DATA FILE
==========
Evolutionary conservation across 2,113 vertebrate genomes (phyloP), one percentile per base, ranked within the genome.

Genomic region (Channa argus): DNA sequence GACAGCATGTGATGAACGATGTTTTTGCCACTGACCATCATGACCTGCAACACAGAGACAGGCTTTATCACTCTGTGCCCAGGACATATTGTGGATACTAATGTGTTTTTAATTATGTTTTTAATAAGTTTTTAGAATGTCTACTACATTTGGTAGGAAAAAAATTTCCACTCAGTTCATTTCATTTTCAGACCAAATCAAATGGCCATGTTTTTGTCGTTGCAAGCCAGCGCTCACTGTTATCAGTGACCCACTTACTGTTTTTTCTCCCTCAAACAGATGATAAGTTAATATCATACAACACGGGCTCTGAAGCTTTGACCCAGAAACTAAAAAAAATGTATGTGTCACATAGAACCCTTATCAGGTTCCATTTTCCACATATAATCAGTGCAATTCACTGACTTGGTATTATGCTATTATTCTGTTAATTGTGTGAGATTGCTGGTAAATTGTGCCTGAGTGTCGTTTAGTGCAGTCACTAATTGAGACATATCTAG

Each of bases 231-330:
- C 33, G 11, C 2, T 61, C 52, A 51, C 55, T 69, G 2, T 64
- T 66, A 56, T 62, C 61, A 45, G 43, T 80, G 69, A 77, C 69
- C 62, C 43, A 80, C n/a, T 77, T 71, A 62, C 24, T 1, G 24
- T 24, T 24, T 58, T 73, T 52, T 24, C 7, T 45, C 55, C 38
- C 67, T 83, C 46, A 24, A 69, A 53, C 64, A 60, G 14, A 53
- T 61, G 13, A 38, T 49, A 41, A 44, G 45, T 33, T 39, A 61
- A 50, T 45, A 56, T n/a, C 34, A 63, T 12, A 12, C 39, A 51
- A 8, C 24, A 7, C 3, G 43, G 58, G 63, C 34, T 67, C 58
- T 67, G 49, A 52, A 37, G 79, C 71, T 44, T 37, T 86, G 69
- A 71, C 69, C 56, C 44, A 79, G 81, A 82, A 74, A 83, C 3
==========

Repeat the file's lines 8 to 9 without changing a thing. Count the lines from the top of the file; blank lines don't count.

- C 67, T 83, C 46, A 24, A 69, A 53, C 64, A 60, G 14, A 53
- T 61, G 13, A 38, T 49, A 41, A 44, G 45, T 33, T 39, A 61